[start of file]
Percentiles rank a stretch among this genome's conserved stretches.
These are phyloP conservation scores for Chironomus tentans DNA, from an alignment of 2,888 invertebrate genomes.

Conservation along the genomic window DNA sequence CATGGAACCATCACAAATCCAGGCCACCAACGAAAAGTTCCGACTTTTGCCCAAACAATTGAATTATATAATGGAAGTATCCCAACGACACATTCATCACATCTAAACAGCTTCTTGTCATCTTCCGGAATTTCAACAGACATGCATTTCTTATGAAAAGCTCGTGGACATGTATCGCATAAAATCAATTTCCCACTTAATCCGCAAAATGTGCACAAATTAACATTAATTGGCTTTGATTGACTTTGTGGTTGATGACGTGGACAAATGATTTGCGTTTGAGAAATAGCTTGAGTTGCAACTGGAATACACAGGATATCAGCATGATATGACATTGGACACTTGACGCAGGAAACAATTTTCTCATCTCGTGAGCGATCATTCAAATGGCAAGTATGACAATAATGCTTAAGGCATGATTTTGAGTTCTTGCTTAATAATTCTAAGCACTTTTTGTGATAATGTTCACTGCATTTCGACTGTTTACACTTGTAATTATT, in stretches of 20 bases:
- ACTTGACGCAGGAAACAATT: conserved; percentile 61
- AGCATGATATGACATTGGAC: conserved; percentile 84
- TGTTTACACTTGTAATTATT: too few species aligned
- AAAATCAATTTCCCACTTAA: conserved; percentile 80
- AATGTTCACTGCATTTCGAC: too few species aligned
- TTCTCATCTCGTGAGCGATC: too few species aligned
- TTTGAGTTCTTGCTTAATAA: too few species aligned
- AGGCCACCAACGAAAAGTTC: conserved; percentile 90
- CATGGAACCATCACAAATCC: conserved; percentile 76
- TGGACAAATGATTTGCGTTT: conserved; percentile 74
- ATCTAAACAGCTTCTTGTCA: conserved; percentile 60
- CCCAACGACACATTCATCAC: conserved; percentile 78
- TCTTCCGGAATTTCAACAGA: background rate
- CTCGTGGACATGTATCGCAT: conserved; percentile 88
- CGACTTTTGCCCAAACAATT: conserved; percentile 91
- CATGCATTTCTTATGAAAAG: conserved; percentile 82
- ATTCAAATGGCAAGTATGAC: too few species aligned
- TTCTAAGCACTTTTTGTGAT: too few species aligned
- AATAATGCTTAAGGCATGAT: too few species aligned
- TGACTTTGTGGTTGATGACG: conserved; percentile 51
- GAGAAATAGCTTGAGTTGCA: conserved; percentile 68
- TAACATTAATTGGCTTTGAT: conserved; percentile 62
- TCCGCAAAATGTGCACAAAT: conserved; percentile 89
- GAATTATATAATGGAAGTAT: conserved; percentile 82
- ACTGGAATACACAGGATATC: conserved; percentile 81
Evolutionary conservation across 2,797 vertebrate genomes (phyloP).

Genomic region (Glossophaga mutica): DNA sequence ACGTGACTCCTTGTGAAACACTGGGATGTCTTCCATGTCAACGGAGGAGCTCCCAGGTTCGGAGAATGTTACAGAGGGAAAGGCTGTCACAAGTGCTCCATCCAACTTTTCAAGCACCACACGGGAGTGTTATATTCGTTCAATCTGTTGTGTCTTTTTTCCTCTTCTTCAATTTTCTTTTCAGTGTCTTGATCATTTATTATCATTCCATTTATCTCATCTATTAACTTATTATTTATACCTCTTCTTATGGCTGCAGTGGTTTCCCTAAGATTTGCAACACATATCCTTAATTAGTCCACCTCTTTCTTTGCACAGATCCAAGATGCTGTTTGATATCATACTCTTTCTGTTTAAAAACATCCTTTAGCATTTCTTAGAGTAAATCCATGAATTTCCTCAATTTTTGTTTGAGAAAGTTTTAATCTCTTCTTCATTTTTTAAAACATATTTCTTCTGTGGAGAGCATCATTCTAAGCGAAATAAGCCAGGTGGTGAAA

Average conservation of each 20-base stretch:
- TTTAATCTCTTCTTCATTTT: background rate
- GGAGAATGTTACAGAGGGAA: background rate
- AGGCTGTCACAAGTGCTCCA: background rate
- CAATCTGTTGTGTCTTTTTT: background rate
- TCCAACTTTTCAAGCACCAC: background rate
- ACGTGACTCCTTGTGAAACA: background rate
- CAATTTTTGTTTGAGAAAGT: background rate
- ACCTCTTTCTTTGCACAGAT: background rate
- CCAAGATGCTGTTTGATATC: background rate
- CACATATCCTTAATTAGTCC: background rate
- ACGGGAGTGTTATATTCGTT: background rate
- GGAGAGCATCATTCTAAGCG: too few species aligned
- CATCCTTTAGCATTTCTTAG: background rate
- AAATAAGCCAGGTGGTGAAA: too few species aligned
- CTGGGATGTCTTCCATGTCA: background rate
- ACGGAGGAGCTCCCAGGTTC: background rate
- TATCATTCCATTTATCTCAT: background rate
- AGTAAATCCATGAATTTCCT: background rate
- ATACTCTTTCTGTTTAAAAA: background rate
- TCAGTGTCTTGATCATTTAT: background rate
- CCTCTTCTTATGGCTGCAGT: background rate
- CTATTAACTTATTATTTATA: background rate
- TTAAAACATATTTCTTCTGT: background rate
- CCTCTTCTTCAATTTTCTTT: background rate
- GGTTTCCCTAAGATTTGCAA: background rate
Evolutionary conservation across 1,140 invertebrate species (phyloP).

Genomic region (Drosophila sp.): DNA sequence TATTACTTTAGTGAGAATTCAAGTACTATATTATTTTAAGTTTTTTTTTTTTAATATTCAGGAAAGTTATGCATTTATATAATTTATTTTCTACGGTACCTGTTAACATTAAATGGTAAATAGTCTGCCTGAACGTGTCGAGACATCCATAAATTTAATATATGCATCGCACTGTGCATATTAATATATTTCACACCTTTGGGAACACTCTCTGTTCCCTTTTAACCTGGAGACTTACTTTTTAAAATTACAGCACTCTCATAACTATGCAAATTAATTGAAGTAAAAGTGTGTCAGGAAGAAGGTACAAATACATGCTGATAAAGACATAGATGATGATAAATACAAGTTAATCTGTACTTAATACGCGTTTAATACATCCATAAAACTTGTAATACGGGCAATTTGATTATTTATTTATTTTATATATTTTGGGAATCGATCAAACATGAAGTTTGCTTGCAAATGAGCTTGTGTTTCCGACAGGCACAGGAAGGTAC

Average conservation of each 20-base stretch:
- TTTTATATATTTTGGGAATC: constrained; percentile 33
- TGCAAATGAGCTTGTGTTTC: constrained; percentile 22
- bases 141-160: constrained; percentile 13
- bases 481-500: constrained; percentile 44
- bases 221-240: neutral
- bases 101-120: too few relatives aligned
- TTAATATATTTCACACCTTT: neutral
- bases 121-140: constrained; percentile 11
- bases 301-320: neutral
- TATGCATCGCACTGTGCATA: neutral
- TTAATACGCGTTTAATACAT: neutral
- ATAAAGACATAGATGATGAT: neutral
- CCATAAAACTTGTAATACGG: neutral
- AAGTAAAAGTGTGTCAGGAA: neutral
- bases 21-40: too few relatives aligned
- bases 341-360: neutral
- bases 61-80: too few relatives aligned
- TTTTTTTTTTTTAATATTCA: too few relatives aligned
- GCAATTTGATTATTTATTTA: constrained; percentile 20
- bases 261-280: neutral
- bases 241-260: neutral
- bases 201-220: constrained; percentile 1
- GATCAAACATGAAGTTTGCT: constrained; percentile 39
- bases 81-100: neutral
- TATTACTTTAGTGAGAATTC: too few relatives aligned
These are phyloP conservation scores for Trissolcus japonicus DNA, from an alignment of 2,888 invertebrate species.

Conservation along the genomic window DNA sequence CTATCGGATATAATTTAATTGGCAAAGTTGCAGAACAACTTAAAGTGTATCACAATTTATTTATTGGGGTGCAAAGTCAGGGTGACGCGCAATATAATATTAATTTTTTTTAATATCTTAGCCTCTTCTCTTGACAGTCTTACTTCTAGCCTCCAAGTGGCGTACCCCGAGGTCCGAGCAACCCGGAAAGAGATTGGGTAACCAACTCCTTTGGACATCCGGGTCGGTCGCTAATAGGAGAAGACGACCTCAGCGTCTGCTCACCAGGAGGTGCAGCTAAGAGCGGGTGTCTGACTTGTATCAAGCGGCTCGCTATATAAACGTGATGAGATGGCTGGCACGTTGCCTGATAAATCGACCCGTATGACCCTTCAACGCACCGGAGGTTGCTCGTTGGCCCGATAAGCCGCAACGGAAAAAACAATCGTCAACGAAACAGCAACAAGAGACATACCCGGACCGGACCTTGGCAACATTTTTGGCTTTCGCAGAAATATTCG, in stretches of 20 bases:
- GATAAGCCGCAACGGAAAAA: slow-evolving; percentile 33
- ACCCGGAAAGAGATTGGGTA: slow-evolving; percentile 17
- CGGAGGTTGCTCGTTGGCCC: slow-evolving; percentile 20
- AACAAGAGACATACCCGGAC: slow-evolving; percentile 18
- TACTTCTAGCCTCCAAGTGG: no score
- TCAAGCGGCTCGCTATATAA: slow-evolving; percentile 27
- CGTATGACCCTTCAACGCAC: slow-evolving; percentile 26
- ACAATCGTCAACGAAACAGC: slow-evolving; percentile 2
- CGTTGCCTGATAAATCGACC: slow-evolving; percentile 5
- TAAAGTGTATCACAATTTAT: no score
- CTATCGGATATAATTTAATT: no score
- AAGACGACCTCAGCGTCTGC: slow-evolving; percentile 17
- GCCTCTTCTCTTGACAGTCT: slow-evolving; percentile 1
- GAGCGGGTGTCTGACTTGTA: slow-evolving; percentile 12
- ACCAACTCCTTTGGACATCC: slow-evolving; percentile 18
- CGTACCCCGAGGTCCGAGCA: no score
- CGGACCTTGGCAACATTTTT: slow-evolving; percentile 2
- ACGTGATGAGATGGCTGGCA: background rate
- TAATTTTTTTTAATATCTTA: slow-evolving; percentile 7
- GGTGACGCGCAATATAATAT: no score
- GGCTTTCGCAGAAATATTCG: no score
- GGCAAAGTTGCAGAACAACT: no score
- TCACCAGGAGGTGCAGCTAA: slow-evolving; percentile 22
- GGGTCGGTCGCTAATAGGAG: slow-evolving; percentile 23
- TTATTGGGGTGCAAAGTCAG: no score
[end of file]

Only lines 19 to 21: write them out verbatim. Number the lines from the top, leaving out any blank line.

- CATGCATTTCTTATGAAAAG: conserved; percentile 82
- ATTCAAATGGCAAGTATGAC: too few species aligned
- TTCTAAGCACTTTTTGTGAT: too few species aligned